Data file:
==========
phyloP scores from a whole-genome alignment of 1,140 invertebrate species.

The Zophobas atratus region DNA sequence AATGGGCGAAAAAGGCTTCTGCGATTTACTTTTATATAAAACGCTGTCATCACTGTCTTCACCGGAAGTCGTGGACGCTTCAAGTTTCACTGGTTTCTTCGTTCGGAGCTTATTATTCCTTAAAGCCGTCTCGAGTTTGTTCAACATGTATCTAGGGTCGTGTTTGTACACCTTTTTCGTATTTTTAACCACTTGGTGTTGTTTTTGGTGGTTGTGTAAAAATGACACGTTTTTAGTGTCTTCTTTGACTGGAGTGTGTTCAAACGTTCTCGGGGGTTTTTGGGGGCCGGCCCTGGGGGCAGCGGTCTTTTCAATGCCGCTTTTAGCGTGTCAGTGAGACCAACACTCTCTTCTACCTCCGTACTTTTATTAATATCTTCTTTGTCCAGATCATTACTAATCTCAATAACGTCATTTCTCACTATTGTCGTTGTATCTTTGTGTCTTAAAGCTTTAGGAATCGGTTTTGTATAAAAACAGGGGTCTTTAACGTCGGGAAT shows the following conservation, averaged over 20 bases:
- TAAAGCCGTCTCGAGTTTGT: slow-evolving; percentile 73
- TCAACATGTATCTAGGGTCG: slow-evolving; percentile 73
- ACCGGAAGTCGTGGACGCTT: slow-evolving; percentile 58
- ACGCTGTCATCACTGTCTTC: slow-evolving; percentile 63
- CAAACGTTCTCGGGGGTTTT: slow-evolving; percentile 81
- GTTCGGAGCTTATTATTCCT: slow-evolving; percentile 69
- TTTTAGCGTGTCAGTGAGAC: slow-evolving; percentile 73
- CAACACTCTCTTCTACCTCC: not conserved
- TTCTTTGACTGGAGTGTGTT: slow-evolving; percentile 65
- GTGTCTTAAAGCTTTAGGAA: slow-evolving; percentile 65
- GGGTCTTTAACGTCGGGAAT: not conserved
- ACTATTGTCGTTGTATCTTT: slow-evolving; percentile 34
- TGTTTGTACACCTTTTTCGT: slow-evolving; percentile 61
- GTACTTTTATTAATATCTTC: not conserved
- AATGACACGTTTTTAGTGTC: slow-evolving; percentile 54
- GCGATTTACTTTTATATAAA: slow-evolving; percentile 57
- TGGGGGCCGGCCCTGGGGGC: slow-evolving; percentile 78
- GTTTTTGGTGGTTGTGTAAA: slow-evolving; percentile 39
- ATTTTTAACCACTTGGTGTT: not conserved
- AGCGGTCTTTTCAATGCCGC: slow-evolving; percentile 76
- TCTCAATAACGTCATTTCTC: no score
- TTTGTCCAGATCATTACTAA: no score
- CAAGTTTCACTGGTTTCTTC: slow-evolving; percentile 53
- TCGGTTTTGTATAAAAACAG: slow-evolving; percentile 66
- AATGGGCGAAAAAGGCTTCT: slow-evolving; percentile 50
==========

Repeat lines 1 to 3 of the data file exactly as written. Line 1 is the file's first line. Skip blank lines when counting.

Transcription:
phyloP scores from a whole-genome alignment of 1,140 invertebrate species.

The Zophobas atratus region DNA sequence AATGGGCGAAAAAGGCTTCTGCGATTTACTTTTATATAAAACGCTGTCATCACTGTCTTCACCGGAAGTCGTGGACGCTTCAAGTTTCACTGGTTTCTTCGTTCGGAGCTTATTATTCCTTAAAGCCGTCTCGAGTTTGTTCAACATGTATCTAGGGTCGTGTTTGTACACCTTTTTCGTATTTTTAACCACTTGGTGTTGTTTTTGGTGGTTGTGTAAAAATGACACGTTTTTAGTGTCTTCTTTGACTGGAGTGTGTTCAAACGTTCTCGGGGGTTTTTGGGGGCCGGCCCTGGGGGCAGCGGTCTTTTCAATGCCGCTTTTAGCGTGTCAGTGAGACCAACACTCTCTTCTACCTCCGTACTTTTATTAATATCTTCTTTGTCCAGATCATTACTAATCTCAATAACGTCATTTCTCACTATTGTCGTTGTATCTTTGTGTCTTAAAGCTTTAGGAATCGGTTTTGTATAAAAACAGGGGTCTTTAACGTCGGGAAT shows the following conservation, averaged over 20 bases:
- TAAAGCCGTCTCGAGTTTGT: slow-evolving; percentile 73